The basic PRP treatment has been used for almost 20 years to accelerate the healing of wounds and burnt skin, and help athletes - including, reportedly, tennis ace Rafael Nadal - recover from injury. But it was when Dr Charles Runels from Alabama trademarked the name "Vampire Facelift" in 2010, during the craze for the Vampire Diaries and Twilight Saga, that the procedure became attractive for A-listers.
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No, a Vampire Facial mixes PRP with Microneedling to address skin texture and thickness. It doesn’t offer the lifted result that a Vampire Facelift does, and it doesn’t address wrinkles. Typically, Vampire Facials are more of a preventative treatment used by younger patients who want to build collagen actively before it starts to diminish with age, or for those who are looking to improve mild acne scarring without the downtime of a laser.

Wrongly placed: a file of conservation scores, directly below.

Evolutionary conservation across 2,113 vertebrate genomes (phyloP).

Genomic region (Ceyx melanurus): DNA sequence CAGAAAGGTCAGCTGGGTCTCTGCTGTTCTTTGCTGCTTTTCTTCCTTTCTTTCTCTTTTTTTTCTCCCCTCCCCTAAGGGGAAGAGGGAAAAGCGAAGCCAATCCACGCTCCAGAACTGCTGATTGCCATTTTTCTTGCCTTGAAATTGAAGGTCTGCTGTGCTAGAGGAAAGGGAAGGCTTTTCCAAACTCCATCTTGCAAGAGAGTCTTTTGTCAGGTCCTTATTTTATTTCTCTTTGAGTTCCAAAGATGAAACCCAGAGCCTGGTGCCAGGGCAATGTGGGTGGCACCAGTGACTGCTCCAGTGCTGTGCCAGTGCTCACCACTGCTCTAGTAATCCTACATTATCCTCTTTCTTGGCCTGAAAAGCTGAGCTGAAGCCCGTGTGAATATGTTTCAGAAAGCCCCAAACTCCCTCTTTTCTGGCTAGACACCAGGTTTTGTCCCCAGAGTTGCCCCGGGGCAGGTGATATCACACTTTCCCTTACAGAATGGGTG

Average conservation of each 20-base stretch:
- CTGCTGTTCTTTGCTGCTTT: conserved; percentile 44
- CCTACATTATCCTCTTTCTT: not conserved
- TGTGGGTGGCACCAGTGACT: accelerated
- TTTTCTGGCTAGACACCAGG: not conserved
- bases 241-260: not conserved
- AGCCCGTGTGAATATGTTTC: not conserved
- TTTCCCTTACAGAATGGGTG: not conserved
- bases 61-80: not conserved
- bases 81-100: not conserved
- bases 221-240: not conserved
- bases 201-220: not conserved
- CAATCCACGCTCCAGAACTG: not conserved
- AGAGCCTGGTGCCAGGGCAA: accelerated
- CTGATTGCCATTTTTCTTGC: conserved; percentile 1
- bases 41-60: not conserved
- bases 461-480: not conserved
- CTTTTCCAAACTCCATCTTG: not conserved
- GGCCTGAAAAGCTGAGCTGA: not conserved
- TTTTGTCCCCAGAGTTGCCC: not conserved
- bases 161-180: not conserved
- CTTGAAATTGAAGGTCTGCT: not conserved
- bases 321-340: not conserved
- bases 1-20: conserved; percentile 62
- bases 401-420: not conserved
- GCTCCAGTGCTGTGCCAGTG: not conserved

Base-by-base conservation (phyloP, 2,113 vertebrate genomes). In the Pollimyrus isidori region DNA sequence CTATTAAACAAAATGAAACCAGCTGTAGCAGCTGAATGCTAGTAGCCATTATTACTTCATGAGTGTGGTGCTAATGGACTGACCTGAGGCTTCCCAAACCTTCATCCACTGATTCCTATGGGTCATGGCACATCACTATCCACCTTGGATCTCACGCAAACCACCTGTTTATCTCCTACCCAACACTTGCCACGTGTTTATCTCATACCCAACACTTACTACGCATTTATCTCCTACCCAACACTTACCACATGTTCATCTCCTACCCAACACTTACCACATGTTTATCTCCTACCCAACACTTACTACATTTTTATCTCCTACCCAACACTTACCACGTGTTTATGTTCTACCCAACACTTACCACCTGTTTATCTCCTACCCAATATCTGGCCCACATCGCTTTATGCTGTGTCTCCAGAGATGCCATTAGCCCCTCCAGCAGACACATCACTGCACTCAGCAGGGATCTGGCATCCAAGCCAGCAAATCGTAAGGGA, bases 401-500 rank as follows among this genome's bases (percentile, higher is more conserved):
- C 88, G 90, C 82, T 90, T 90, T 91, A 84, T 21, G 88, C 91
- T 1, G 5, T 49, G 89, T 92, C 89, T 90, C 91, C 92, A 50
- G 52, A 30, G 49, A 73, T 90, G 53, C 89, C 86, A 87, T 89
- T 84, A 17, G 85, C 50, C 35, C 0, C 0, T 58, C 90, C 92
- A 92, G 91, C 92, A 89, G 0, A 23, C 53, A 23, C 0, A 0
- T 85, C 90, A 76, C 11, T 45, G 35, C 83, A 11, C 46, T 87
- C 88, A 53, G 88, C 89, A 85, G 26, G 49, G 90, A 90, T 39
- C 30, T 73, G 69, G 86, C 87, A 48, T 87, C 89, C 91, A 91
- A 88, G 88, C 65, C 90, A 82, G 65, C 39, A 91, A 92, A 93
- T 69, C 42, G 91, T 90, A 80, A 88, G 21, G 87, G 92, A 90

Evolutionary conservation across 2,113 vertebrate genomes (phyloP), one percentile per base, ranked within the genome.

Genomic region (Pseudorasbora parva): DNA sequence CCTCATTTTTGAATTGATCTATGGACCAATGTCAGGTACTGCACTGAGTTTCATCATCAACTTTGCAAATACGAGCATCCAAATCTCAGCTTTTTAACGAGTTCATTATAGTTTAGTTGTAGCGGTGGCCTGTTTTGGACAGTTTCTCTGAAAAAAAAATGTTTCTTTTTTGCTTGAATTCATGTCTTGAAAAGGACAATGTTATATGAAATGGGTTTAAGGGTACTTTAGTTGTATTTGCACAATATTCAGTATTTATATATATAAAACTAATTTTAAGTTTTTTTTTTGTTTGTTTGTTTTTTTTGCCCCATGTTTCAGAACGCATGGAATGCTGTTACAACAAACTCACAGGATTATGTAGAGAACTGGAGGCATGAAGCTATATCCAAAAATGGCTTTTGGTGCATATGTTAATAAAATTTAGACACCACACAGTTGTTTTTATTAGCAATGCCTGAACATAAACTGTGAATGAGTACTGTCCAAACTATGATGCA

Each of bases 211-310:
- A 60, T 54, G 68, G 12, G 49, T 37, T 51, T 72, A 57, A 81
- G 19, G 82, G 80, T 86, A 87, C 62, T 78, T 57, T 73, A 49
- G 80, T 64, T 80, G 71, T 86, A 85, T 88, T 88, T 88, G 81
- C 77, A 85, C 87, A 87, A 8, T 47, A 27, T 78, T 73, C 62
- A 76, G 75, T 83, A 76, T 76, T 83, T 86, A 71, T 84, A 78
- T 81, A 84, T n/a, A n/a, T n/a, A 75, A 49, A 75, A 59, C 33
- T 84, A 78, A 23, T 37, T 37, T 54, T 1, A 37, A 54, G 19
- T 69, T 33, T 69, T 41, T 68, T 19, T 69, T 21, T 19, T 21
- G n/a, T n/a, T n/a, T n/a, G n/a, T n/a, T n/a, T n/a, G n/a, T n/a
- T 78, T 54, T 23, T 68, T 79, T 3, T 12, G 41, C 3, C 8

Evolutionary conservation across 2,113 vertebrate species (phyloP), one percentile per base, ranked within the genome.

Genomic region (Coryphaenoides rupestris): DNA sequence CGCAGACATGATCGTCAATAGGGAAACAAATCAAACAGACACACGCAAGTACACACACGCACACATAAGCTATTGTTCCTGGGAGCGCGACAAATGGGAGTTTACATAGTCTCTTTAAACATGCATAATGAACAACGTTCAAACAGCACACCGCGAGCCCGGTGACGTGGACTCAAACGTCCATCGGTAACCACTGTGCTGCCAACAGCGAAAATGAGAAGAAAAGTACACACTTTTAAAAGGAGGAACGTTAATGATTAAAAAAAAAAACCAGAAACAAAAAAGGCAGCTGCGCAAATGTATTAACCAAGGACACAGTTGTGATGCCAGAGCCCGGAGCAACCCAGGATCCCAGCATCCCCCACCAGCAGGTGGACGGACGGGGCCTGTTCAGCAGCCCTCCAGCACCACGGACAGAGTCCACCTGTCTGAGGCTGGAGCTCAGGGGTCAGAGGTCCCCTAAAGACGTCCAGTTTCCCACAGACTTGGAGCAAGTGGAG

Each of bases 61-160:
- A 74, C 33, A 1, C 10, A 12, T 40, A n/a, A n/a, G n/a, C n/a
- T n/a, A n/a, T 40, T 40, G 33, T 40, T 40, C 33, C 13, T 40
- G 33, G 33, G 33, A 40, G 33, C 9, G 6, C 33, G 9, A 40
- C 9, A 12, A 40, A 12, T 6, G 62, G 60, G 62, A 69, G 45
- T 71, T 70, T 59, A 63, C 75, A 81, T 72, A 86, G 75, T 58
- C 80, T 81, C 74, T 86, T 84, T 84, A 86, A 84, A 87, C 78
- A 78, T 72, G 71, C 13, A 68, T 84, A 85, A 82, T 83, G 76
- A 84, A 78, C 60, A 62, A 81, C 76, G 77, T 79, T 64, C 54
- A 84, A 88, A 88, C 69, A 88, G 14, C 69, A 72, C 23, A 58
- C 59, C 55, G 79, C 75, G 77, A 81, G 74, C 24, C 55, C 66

Spread of toxin effects. The effect of botulinum toxin may affect areas away from the injection site and cause serious symptoms including: loss of strength and all-over muscle weakness, double vision, blurred vision and drooping eyelids, hoarseness or change or loss of voice, trouble saying words clearly, loss of bladder control, trouble breathing, and trouble swallowing.

4)    Isolating PRP: The drawn blood is placed in a centrifuge for 5 to 10 minutes. This equipment spins the blood at high speed to separate the lighter plasma from the rest of contents of the blood. This isolated platelet rich plasma is “activated” by a special process to begin releasing growth factors that, once injected into the body, will increase collagen production and have other healing effects.